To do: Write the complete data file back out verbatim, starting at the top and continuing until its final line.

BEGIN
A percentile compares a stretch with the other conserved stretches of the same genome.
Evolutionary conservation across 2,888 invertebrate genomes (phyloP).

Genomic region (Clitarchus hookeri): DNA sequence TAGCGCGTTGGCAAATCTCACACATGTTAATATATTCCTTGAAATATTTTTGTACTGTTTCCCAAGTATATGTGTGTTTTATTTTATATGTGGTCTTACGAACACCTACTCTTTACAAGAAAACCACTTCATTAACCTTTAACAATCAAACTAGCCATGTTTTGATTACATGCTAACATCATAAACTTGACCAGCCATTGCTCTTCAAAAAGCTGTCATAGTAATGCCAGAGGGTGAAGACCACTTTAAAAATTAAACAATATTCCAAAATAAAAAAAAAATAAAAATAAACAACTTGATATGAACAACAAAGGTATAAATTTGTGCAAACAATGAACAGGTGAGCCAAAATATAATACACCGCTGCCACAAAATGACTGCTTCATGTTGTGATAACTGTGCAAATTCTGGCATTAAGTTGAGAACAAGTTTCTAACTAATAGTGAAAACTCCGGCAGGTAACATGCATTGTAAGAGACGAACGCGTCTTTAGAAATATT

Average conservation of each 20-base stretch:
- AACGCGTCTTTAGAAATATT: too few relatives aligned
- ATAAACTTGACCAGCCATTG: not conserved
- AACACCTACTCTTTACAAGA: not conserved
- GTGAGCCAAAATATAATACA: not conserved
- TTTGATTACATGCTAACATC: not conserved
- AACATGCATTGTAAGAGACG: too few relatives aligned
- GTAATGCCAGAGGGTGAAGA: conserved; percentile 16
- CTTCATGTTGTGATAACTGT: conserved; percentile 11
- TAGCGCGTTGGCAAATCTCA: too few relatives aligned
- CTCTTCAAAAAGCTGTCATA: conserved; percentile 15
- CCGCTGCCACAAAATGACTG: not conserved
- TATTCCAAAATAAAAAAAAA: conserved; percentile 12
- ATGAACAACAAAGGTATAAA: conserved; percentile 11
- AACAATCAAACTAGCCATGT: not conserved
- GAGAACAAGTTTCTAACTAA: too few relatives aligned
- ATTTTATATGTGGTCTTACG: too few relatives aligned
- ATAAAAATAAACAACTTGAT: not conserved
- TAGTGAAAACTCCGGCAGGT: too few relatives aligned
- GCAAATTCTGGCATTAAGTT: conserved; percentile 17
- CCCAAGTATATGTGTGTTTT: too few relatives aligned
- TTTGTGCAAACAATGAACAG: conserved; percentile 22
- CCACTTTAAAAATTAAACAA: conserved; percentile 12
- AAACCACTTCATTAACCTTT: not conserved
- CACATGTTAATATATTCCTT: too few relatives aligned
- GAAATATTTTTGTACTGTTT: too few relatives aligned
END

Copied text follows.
A percentile compares a stretch with the other conserved stretches of the same genome.
Evolutionary conservation across 2,888 invertebrate genomes (phyloP).

Genomic region (Clitarchus hookeri): DNA sequence TAGCGCGTTGGCAAATCTCACACATGTTAATATATTCCTTGAAATATTTTTGTACTGTTTCCCAAGTATATGTGTGTTTTATTTTATATGTGGTCTTACGAACACCTACTCTTTACAAGAAAACCACTTCATTAACCTTTAACAATCAAACTAGCCATGTTTTGATTACATGCTAACATCATAAACTTGACCAGCCATTGCTCTTCAAAAAGCTGTCATAGTAATGCCAGAGGGTGAAGACCACTTTAAAAATTAAACAATATTCCAAAATAAAAAAAAAATAAAAATAAACAACTTGATATGAACAACAAAGGTATAAATTTGTGCAAACAATGAACAGGTGAGCCAAAATATAATACACCGCTGCCACAAAATGACTGCTTCATGTTGTGATAACTGTGCAAATTCTGGCATTAAGTTGAGAACAAGTTTCTAACTAATAGTGAAAACTCCGGCAGGTAACATGCATTGTAAGAGACGAACGCGTCTTTAGAAATATT

Average conservation of each 20-base stretch:
- AACGCGTCTTTAGAAATATT: too few relatives aligned
- ATAAACTTGACCAGCCATTG: not conserved
- AACACCTACTCTTTACAAGA: not conserved
- GTGAGCCAAAATATAATACA: not conserved
- TTTGATTACATGCTAACATC: not conserved
- AACATGCATTGTAAGAGACG: too few relatives aligned
- GTAATGCCAGAGGGTGAAGA: conserved; percentile 16
- CTTCATGTTGTGATAACTGT: conserved; percentile 11
- TAGCGCGTTGGCAAATCTCA: too few relatives aligned
- CTCTTCAAAAAGCTGTCATA: conserved; percentile 15
- CCGCTGCCACAAAATGACTG: not conserved
- TATTCCAAAATAAAAAAAAA: conserved; percentile 12
- ATGAACAACAAAGGTATAAA: conserved; percentile 11
- AACAATCAAACTAGCCATGT: not conserved
- GAGAACAAGTTTCTAACTAA: too few relatives aligned
- ATTTTATATGTGGTCTTACG: too few relatives aligned
- ATAAAAATAAACAACTTGAT: not conserved
- TAGTGAAAACTCCGGCAGGT: too few relatives aligned
- GCAAATTCTGGCATTAAGTT: conserved; percentile 17
- CCCAAGTATATGTGTGTTTT: too few relatives aligned
- TTTGTGCAAACAATGAACAG: conserved; percentile 22
- CCACTTTAAAAATTAAACAA: conserved; percentile 12
- AAACCACTTCATTAACCTTT: not conserved
- CACATGTTAATATATTCCTT: too few relatives aligned
- GAAATATTTTTGTACTGTTT: too few relatives aligned